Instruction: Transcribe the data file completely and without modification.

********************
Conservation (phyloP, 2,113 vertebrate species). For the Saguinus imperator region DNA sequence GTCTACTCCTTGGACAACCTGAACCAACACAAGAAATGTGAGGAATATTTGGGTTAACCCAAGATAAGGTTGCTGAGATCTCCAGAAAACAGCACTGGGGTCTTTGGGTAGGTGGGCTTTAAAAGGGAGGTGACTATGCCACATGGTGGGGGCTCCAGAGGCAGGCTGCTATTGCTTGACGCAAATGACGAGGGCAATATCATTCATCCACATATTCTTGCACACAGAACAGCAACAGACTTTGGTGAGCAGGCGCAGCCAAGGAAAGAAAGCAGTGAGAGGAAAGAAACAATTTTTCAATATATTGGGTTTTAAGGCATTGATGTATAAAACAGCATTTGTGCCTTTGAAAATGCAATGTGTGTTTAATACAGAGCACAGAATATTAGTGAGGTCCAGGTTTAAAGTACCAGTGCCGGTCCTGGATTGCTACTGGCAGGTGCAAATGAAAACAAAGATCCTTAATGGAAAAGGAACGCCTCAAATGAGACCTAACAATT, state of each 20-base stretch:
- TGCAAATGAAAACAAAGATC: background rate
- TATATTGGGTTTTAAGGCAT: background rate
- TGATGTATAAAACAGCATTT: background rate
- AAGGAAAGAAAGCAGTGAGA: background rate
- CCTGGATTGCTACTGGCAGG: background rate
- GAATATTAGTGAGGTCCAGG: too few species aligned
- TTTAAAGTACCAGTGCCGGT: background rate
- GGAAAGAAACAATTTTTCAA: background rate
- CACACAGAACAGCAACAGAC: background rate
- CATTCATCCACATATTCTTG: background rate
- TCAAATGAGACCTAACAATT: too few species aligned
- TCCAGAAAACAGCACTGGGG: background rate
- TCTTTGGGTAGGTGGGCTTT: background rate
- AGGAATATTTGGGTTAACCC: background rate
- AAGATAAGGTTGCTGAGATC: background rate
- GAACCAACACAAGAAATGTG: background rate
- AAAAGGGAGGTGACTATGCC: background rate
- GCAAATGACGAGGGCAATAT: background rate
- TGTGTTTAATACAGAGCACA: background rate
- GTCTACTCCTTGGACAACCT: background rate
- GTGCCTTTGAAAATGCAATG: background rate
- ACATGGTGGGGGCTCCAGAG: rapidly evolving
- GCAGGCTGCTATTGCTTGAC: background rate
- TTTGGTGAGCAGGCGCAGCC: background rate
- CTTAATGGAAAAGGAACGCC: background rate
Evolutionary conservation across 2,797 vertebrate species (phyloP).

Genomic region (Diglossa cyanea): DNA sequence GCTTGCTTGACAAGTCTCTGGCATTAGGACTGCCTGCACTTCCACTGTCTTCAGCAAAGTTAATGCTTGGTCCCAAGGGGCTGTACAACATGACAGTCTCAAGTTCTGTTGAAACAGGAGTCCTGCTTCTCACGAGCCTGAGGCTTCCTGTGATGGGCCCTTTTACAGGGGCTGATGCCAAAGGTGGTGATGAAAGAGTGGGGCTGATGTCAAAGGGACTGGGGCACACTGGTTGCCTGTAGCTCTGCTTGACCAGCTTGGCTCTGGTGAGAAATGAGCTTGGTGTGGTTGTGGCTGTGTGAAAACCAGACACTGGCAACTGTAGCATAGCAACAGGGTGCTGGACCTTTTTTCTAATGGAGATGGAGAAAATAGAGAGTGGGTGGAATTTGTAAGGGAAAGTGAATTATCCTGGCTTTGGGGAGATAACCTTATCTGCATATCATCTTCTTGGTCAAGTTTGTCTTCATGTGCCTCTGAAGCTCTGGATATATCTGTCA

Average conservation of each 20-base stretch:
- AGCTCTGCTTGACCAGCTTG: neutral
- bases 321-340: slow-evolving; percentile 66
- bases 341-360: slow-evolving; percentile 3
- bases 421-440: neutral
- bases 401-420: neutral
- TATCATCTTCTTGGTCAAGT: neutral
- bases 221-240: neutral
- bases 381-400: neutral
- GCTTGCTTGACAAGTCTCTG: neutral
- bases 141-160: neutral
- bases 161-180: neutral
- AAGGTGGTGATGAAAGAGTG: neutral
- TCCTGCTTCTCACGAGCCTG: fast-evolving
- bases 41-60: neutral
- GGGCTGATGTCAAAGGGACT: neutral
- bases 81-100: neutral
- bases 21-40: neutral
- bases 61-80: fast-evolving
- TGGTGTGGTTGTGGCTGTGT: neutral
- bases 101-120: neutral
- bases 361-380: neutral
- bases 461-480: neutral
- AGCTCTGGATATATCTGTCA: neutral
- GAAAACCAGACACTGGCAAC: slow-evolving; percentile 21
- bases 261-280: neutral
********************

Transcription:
Conservation (phyloP, 2,113 vertebrate species). For the Saguinus imperator region DNA sequence GTCTACTCCTTGGACAACCTGAACCAACACAAGAAATGTGAGGAATATTTGGGTTAACCCAAGATAAGGTTGCTGAGATCTCCAGAAAACAGCACTGGGGTCTTTGGGTAGGTGGGCTTTAAAAGGGAGGTGACTATGCCACATGGTGGGGGCTCCAGAGGCAGGCTGCTATTGCTTGACGCAAATGACGAGGGCAATATCATTCATCCACATATTCTTGCACACAGAACAGCAACAGACTTTGGTGAGCAGGCGCAGCCAAGGAAAGAAAGCAGTGAGAGGAAAGAAACAATTTTTCAATATATTGGGTTTTAAGGCATTGATGTATAAAACAGCATTTGTGCCTTTGAAAATGCAATGTGTGTTTAATACAGAGCACAGAATATTAGTGAGGTCCAGGTTTAAAGTACCAGTGCCGGTCCTGGATTGCTACTGGCAGGTGCAAATGAAAACAAAGATCCTTAATGGAAAAGGAACGCCTCAAATGAGACCTAACAATT, state of each 20-base stretch:
- TGCAAATGAAAACAAAGATC: background rate
- TATATTGGGTTTTAAGGCAT: background rate
- TGATGTATAAAACAGCATTT: background rate
- AAGGAAAGAAAGCAGTGAGA: background rate
- CCTGGATTGCTACTGGCAGG: background rate
- GAATATTAGTGAGGTCCAGG: too few species aligned
- TTTAAAGTACCAGTGCCGGT: background rate
- GGAAAGAAACAATTTTTCAA: background rate
- CACACAGAACAGCAACAGAC: background rate
- CATTCATCCACATATTCTTG: background rate
- TCAAATGAGACCTAACAATT: too few species aligned
- TCCAGAAAACAGCACTGGGG: background rate
- TCTTTGGGTAGGTGGGCTTT: background rate
- AGGAATATTTGGGTTAACCC: background rate
- AAGATAAGGTTGCTGAGATC: background rate
- GAACCAACACAAGAAATGTG: background rate
- AAAAGGGAGGTGACTATGCC: background rate
- GCAAATGACGAGGGCAATAT: background rate
- TGTGTTTAATACAGAGCACA: background rate
- GTCTACTCCTTGGACAACCT: background rate
- GTGCCTTTGAAAATGCAATG: background rate
- ACATGGTGGGGGCTCCAGAG: rapidly evolving
- GCAGGCTGCTATTGCTTGAC: background rate
- TTTGGTGAGCAGGCGCAGCC: background rate
- CTTAATGGAAAAGGAACGCC: background rate
Evolutionary conservation across 2,797 vertebrate species (phyloP).

Genomic region (Diglossa cyanea): DNA sequence GCTTGCTTGACAAGTCTCTGGCATTAGGACTGCCTGCACTTCCACTGTCTTCAGCAAAGTTAATGCTTGGTCCCAAGGGGCTGTACAACATGACAGTCTCAAGTTCTGTTGAAACAGGAGTCCTGCTTCTCACGAGCCTGAGGCTTCCTGTGATGGGCCCTTTTACAGGGGCTGATGCCAAAGGTGGTGATGAAAGAGTGGGGCTGATGTCAAAGGGACTGGGGCACACTGGTTGCCTGTAGCTCTGCTTGACCAGCTTGGCTCTGGTGAGAAATGAGCTTGGTGTGGTTGTGGCTGTGTGAAAACCAGACACTGGCAACTGTAGCATAGCAACAGGGTGCTGGACCTTTTTTCTAATGGAGATGGAGAAAATAGAGAGTGGGTGGAATTTGTAAGGGAAAGTGAATTATCCTGGCTTTGGGGAGATAACCTTATCTGCATATCATCTTCTTGGTCAAGTTTGTCTTCATGTGCCTCTGAAGCTCTGGATATATCTGTCA

Average conservation of each 20-base stretch:
- AGCTCTGCTTGACCAGCTTG: neutral
- bases 321-340: slow-evolving; percentile 66
- bases 341-360: slow-evolving; percentile 3
- bases 421-440: neutral
- bases 401-420: neutral
- TATCATCTTCTTGGTCAAGT: neutral
- bases 221-240: neutral
- bases 381-400: neutral
- GCTTGCTTGACAAGTCTCTG: neutral
- bases 141-160: neutral
- bases 161-180: neutral
- AAGGTGGTGATGAAAGAGTG: neutral
- TCCTGCTTCTCACGAGCCTG: fast-evolving
- bases 41-60: neutral
- GGGCTGATGTCAAAGGGACT: neutral
- bases 81-100: neutral
- bases 21-40: neutral
- bases 61-80: fast-evolving
- TGGTGTGGTTGTGGCTGTGT: neutral
- bases 101-120: neutral
- bases 361-380: neutral
- bases 461-480: neutral
- AGCTCTGGATATATCTGTCA: neutral
- GAAAACCAGACACTGGCAAC: slow-evolving; percentile 21
- bases 261-280: neutral